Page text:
Chief social worker for adults Lyn Romeo was among a host of social care professionals recognised in the New Year honours list.
Romeo, who is currently on sabbatical while helping care for her mother in Australia, was given a CBE, the second highest mainstream honour, for her services to social work.
Romeo became chief social worker for adults in September 2013 following a career in local authorities over more than 20 years that saw her rise from social worker to assistant director.
In an interview with Community Care last year, she said adult social work had gone from strength to strength since her appointment, including through increases in the number of social workers employed by councils and the high status given to the principal social worker role in statutory guidance under the Care Act 2014.
On Twitter, Romeo said she was very grateful for her recognition in the New Year honours.
“Many thanks to all those I have had the privilege to work with across social work and social care sector, without whom this would not have happened,” she tweeted.
Other social work professionals honoured included Alastair Gibbons, who helped steer Birmingham’s children’s services to a ‘requires improvement’ Ofsted rating in 2018 after over a decade as ‘inadequate’. Gibbons, who was awarded an OBE for his services to social work, retired in 2018 from his post as director of operations at Birmingham Children’s Trust, having previously served as executive director of children’s services at Birmingham council.
Also recognised was Jane Goldingham, who was awarded an MBE for her services to the profession. Until her retirement last year, Goldingham was principal social worker (PSW) for adults and head of operational development at East Sussex council, the culmination of 16 years in frontline social work. She was also the chair of the south-east region’s PSW network from 2016-19.
The Cabinet Office, which oversees the honours list, said: “She has taken a leading role in both East Sussex and across the south east to improve the learning, practice and support for social workers.”
Esther Fajoye, a team leader for children’s services at Camden council, was given an MBE for her services to children and young pepole.
Fajoye said being recognised for her work felt “amazing and very surreal”.
“I got the letter in November and … I just didn’t expect to see that,” she said.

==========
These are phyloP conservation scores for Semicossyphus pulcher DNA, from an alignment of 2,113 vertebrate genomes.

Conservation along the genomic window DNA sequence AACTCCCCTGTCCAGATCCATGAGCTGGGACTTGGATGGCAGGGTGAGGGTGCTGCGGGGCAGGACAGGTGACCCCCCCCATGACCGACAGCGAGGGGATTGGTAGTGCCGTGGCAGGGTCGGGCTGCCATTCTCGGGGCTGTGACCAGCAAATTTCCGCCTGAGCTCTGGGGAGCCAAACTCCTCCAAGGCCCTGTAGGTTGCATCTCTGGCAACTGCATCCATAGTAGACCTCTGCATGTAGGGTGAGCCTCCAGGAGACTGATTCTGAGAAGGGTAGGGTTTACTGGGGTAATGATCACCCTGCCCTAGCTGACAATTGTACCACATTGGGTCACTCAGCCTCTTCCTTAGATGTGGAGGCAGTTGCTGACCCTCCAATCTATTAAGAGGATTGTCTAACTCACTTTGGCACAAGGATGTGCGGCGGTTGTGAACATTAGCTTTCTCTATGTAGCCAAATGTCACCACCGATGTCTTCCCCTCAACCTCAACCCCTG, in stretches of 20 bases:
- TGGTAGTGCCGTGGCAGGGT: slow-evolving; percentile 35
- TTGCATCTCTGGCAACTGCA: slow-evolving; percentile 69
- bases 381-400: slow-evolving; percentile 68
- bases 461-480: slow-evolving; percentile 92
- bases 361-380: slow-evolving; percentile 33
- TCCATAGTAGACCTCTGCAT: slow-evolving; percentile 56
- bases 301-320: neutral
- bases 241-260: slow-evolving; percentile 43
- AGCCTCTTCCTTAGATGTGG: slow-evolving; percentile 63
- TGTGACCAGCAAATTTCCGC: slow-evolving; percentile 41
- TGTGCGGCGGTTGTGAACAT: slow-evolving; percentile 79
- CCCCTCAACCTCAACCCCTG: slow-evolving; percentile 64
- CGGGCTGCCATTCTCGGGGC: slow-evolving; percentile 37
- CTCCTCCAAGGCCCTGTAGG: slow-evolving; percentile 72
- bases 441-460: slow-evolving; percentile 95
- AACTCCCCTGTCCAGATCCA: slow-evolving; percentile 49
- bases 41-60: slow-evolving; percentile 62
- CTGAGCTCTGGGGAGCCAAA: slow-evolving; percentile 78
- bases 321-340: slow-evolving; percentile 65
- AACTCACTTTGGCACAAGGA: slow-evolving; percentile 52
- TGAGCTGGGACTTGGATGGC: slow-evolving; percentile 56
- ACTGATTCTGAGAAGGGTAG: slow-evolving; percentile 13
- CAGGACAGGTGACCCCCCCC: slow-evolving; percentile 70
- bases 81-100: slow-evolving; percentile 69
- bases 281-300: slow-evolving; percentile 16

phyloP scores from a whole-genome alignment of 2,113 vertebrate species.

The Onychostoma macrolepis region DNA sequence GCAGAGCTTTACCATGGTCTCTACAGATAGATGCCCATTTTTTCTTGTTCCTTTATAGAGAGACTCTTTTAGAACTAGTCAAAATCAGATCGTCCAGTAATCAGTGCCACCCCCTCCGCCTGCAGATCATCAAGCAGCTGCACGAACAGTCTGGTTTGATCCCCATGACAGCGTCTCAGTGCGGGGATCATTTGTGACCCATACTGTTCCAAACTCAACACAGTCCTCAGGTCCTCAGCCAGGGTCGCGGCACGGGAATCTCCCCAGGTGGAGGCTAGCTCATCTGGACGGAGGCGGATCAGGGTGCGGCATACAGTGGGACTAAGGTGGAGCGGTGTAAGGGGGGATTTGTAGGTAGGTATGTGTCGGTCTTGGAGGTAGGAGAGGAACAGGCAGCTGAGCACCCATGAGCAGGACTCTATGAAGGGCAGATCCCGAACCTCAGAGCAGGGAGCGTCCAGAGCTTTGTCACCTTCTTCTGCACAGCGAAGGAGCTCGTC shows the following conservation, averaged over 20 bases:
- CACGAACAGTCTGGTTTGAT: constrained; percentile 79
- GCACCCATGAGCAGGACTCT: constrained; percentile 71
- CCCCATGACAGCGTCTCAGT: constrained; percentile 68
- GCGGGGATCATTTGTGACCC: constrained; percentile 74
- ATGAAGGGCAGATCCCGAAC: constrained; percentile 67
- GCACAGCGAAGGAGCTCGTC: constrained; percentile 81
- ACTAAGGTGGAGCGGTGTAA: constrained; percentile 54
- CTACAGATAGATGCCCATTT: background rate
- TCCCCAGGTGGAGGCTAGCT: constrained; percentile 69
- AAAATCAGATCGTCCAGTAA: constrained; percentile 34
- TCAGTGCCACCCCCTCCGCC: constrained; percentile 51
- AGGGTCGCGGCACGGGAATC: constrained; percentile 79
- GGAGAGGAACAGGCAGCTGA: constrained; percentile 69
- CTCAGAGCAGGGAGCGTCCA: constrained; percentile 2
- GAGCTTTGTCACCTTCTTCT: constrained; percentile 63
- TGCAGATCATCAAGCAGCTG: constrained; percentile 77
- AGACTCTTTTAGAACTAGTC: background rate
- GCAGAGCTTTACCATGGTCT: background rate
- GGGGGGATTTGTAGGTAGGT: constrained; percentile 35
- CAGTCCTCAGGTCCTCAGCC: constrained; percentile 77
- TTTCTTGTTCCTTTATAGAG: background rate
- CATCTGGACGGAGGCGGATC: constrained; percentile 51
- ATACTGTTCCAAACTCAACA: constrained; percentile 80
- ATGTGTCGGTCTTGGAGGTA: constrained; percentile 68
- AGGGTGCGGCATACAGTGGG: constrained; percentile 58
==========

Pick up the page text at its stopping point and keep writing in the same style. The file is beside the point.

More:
“I’m quite fortunate because I’ve had such good support from managers, that’s helped me a lot, just being really supported in my working environment.
“I’m managing quite a large team right now but I always make sure to motivate my team and build good relationships with the children and families we work with,” Fajoye said.
MBEs were also awarded to Ruth Terry, head of service, children’s social work at Leeds council, and Aileen Buckton, former executive director for community services at Lewisham council. .
Terry tweeted: “Thank you all for your lovely messages, such a humbling experience. And thank you also to all my colleagues and friends for their amazing support and kindness.”
Her award, for services to children and families, reflects Leeds’ position as one of 14 councils with an outstanding rating for children’s services. Its Leeds Family Valued programme – a family group conferencing-style approach which involves working with the whole family unit to keep children safe – is one of three models being promoted by the Department for Education as part of a programme to keep children out of care launched last year.
A number of foster carers were also awarded MBEs in the New Year honours.:
- Robert Caddy (Hampshire council);.
- Linda Caddy (Hampshire council); .
- Maureen Campbell (County Tyrone);
- Shakuntla Gittens (Ealing council);
- Andrea Hider (Amicus Foster Care, an agency in the South West);.
- Maureen Hughes (Leeds council);
- William Hughes (Leeds council);
- Donna Lewis (Derbyshire council);
- Carl Mitchell (Blackpool council);
- Dianne Mitchell (Blackpool council) =;
- Verna Pollard (Plymouth council);
- Angela Wright (Wakefield council).